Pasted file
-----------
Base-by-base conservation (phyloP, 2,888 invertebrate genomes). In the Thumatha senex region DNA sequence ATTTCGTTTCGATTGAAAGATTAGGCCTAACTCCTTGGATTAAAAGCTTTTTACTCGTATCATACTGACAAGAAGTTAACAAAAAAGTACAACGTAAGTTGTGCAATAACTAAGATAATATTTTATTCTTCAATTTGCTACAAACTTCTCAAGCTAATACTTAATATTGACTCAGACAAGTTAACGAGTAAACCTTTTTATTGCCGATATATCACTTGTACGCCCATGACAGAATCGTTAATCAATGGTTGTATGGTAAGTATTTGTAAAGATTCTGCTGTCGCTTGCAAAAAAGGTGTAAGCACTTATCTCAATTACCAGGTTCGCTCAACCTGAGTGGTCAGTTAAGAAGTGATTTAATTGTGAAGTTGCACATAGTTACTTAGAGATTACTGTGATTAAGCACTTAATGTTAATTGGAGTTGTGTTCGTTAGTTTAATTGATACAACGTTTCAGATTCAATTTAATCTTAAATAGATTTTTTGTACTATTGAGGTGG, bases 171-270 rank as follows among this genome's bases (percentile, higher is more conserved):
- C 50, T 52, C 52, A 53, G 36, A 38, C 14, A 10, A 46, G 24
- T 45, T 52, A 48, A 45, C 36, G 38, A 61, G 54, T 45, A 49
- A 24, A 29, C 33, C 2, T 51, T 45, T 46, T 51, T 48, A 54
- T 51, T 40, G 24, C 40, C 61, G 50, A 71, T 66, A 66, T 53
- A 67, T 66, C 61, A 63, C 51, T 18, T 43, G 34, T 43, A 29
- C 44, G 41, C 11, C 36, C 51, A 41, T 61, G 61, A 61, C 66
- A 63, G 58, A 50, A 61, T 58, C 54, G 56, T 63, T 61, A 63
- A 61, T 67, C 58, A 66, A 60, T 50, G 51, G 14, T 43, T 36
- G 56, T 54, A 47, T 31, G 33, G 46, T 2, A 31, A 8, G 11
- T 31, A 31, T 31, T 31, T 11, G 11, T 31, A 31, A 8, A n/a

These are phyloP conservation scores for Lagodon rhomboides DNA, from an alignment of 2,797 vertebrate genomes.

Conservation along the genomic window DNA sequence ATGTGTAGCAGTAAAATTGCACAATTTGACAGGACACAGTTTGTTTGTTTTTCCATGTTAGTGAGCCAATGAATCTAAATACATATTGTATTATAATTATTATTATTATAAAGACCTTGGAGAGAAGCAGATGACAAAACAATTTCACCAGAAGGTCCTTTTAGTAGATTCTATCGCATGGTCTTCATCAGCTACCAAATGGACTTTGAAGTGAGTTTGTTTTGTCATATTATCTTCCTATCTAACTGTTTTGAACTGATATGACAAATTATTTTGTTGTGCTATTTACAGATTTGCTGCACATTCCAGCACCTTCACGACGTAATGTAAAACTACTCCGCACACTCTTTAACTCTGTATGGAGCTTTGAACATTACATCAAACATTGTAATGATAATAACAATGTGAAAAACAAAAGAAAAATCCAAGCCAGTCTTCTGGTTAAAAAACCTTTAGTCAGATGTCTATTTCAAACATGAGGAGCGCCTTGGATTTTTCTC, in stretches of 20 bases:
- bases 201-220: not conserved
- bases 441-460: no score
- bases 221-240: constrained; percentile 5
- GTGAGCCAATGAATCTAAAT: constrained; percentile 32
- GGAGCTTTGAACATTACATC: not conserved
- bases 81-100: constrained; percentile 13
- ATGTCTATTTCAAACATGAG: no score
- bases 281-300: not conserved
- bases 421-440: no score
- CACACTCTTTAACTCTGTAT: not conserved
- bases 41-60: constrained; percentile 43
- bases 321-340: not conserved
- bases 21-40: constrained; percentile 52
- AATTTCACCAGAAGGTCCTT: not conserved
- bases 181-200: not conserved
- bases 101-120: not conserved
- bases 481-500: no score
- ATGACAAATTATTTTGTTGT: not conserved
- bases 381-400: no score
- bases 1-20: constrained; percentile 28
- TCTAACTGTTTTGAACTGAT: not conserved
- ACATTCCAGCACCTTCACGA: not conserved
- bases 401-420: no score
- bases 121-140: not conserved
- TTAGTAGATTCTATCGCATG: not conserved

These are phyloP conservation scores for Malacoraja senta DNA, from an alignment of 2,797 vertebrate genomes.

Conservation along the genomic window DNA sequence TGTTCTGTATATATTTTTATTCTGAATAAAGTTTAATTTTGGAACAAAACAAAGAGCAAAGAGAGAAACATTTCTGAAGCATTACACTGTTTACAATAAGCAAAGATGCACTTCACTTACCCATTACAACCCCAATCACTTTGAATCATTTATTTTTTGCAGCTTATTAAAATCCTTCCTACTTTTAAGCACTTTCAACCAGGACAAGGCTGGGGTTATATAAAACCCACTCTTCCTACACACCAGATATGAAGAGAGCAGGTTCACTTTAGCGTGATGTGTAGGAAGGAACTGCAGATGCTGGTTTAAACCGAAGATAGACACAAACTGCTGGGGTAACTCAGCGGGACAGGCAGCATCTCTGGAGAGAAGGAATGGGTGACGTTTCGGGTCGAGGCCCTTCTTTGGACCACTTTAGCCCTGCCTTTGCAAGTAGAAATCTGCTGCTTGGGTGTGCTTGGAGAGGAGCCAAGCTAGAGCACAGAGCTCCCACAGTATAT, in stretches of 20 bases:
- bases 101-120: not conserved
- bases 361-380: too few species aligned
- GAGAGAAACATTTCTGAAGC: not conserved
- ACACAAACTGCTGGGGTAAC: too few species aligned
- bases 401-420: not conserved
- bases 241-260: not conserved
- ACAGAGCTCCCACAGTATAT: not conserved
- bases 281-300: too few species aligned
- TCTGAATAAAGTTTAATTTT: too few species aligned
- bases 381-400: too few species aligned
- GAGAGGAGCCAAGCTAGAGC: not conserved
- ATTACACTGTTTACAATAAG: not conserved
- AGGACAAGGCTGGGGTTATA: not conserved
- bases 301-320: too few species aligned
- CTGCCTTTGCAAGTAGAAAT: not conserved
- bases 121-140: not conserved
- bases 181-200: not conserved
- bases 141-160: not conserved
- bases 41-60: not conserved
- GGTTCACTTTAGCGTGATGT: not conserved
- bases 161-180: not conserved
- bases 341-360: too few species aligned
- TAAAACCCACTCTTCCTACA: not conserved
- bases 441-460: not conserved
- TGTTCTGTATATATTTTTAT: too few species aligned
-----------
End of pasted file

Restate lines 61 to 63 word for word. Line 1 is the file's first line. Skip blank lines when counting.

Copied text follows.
- bases 161-180: not conserved
- bases 341-360: too few species aligned
- TAAAACCCACTCTTCCTACA: not conserved